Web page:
HC Deb 13 July 1888 vol 328 cc1296-302

Constitution of District Councils.

Clause 41 (Establishment of District Councils in urban and rural districts in each county).


said, he would appeal to hon. Members not to move the Amendments to this and the other clauses relating to District Councils, because, as the Committee would know, they were to be withdrawn.

Question proposed, "That Clause 41 stand part of the Bill."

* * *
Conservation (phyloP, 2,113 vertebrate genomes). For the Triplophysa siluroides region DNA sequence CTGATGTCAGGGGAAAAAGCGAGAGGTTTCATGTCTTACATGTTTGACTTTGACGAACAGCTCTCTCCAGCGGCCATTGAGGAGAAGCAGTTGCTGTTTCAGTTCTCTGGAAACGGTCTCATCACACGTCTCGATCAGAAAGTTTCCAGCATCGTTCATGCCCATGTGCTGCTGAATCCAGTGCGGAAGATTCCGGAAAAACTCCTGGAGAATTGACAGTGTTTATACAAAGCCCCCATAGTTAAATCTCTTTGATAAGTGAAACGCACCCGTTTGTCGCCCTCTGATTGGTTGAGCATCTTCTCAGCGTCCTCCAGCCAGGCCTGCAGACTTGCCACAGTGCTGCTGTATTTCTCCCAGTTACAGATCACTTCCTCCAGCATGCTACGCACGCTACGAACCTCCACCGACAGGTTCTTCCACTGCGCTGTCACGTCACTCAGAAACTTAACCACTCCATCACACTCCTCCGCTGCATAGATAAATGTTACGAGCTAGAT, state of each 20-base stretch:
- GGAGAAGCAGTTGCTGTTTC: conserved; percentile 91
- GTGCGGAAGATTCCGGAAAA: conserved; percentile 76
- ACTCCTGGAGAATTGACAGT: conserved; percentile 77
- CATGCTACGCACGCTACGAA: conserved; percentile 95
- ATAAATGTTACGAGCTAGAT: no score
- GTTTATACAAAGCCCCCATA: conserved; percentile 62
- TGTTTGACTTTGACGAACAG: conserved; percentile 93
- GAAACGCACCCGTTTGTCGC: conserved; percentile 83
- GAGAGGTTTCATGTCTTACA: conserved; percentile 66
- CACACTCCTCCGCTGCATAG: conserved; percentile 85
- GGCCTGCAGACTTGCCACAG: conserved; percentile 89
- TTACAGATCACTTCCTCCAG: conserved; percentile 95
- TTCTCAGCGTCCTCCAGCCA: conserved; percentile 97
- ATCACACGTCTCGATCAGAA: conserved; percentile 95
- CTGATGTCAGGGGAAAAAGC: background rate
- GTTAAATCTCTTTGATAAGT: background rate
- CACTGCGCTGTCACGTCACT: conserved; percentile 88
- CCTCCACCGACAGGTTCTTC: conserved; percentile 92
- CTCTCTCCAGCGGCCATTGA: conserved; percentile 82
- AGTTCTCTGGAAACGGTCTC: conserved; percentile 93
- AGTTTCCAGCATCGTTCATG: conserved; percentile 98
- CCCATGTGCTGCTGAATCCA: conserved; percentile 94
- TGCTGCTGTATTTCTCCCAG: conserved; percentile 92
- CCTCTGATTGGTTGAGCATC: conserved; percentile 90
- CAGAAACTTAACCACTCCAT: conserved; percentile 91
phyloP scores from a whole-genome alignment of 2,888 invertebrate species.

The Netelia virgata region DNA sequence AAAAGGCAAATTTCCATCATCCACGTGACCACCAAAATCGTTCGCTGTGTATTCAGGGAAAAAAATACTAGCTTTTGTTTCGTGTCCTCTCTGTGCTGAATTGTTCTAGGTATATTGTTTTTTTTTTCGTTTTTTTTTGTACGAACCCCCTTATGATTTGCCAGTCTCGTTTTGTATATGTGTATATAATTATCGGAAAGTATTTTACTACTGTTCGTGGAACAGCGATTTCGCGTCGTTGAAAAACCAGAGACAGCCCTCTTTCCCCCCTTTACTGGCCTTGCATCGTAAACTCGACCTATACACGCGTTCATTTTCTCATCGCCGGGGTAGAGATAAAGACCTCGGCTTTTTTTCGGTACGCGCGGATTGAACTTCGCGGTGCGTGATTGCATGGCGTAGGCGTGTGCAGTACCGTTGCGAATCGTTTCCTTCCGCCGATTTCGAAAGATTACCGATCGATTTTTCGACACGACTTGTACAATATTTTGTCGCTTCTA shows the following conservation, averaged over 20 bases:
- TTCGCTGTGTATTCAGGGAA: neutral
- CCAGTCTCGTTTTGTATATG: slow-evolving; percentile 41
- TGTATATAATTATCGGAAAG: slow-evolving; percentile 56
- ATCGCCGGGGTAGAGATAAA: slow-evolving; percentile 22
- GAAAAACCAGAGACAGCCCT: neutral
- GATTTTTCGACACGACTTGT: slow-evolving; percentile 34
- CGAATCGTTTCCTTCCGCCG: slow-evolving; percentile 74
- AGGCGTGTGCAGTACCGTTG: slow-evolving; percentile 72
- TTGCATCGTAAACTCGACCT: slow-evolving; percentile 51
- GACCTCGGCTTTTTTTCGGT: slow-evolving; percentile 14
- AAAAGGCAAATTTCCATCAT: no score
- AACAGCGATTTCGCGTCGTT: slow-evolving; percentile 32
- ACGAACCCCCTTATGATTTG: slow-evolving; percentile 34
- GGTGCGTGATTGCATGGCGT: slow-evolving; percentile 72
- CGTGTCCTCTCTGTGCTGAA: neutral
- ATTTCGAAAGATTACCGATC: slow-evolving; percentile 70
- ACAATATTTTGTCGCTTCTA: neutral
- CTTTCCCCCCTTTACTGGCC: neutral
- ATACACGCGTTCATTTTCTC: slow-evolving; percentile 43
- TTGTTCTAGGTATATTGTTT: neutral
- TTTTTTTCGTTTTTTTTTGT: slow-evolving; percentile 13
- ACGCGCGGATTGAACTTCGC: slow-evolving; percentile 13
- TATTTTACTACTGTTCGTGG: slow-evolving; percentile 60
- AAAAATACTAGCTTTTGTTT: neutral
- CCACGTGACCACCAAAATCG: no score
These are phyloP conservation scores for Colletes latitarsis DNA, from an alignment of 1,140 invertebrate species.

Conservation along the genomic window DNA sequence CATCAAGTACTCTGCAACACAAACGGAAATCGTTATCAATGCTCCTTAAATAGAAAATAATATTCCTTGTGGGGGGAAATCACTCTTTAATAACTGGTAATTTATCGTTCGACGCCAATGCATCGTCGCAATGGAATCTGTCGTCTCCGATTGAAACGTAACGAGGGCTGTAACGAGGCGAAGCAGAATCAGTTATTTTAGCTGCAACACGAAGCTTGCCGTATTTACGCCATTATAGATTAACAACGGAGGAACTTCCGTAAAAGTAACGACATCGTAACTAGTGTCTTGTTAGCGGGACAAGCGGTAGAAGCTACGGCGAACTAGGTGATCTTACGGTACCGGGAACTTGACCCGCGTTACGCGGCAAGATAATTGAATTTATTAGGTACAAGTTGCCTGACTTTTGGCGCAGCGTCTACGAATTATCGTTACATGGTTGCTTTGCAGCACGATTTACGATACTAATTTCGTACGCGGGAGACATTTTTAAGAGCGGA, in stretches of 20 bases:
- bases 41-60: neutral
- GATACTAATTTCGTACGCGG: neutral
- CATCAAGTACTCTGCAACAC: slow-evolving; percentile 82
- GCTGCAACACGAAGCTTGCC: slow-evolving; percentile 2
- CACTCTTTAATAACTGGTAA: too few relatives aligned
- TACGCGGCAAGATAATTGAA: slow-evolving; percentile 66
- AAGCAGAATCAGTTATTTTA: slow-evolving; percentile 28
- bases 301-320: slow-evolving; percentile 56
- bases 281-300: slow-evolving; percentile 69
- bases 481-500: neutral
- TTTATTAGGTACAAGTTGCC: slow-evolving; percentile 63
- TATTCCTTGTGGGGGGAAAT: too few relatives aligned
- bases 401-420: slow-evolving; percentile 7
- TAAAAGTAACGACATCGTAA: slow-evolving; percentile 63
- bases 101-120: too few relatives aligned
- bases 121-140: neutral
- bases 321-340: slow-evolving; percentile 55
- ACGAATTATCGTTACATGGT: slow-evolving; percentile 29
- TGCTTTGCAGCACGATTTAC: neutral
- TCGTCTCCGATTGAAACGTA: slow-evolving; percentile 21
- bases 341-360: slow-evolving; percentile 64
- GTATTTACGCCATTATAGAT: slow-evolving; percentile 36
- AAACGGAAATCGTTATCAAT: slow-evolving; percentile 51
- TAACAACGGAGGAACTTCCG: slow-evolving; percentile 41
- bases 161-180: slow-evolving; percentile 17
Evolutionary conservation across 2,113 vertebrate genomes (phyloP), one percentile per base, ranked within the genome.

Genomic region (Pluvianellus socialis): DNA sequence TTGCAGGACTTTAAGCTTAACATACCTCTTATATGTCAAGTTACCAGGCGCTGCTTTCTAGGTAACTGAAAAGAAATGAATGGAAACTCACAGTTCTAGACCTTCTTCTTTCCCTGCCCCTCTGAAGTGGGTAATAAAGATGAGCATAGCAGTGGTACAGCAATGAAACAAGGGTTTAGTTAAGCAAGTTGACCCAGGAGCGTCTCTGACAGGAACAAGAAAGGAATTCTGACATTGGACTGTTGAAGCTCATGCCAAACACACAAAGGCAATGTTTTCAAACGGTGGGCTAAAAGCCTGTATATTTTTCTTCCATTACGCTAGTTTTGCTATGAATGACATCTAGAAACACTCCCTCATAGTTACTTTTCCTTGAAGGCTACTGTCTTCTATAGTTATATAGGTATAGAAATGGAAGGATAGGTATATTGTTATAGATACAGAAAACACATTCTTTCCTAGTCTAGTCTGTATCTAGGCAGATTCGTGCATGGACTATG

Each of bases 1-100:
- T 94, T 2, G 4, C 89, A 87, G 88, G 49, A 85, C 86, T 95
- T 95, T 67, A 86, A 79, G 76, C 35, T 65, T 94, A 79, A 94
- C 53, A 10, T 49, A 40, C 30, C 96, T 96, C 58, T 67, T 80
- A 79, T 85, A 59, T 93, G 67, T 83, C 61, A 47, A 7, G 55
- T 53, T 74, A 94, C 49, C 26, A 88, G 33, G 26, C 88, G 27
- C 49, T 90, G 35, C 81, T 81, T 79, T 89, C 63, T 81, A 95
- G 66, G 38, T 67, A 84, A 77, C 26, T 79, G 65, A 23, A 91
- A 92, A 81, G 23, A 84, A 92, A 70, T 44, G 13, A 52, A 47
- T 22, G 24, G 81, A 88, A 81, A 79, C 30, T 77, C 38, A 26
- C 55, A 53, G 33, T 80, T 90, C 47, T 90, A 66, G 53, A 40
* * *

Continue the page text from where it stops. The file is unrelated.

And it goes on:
said, he had nothing to say against the decision of the Government to omit these clauses; on the contrary, under all the circumstances, he considered the decision a wise one. The idea of county government, which he believed was shared by the right hon. Gentleman and many on those Benches, was not entirely that of a County Council, but a system of government constructed on units of administrative area. The perfection of a scheme of that kind would imply simplicity of area, and that for every particular function of local government an area should be found and the whole connected together. They had found fault with the Bill in many ways, and commented on what he believed to be omissions; but they had never contended that this vast and complicated subject could in one measure be dealt with in such a manner as to give them all they wanted. The justification of the omission to be made was on the ground of stress of time alone; but he did not altogether regret it, because he thought it gave them a right to expect that in a future Session the Government would be able to take a larger view of the case than they had done in the Bill. There was, for instance, the question of reorganization, and, as he might call it, the revivifying of parish life. He had never entertained any extravagant notions on that subject; he could not think, with regard to the parish, that it could be taken as a practical unit for local government purposes, because of the great diversity of size. He approved of the division of the county into urban and rural districts for ordinary local purposes; but he recognized that there were some purposes for which a smaller area than the sanitary district was desirable. There were some functions which could be undertaken by the parish, and he thought it advisable, in the interests of local government, that there should be introduced some vitality into parish life. He had put some Amendments on the Paper which were an indication that he had not any extravagant ideas on this subject. He desired that, by some simple arrangement, the inhabitants of the parish, and those interested in its affairs, should be familiarized with the object and nature of local government. As he had already stated, the great blot in the Bill, from an administrative point of view, was the absolute exclusion of the Poor Law system from its provisions. He did not know what would be the feeling of the right hon. Gentleman on this subject when he came to reconsider his scheme for the District Councils; but he adhered to his own convictions, and felt bound to restate them on the present occasion. He felt that it was indefensible, except as a momentary arrangement, to erect a system of county government, and exclude from it the Poor Law administration, which was that part of the local government in counties in which there was the strongest possible popular interest. Then, from an administrative point of view, he repeated the argument he had already used, and said that it was of the greatest interest to good administration that they should so construct the local system of Poor Law administration as to make it depend on popular election and support. It would be a serious mistake, in dealing with this question, to leave out the Poor Law administration from the scheme; and the Government would never be able again to take up the position that they excluded it from want of time to deal with the matter. He welcomed the omission of these clauses, mainly because it imposed upon the Government the obligation of taking in hand the question of bringing the Poor Law system into harmony with the rest of the local administration of the country. With these feelings and views, he had only to express satisfaction with the course which the right hon. Gentleman had, in his opinion, wisely taken, and to invite the right hon. Gentleman now to give the Committee some indication of his views upon the two subjects of Poor Law administration and parochial life.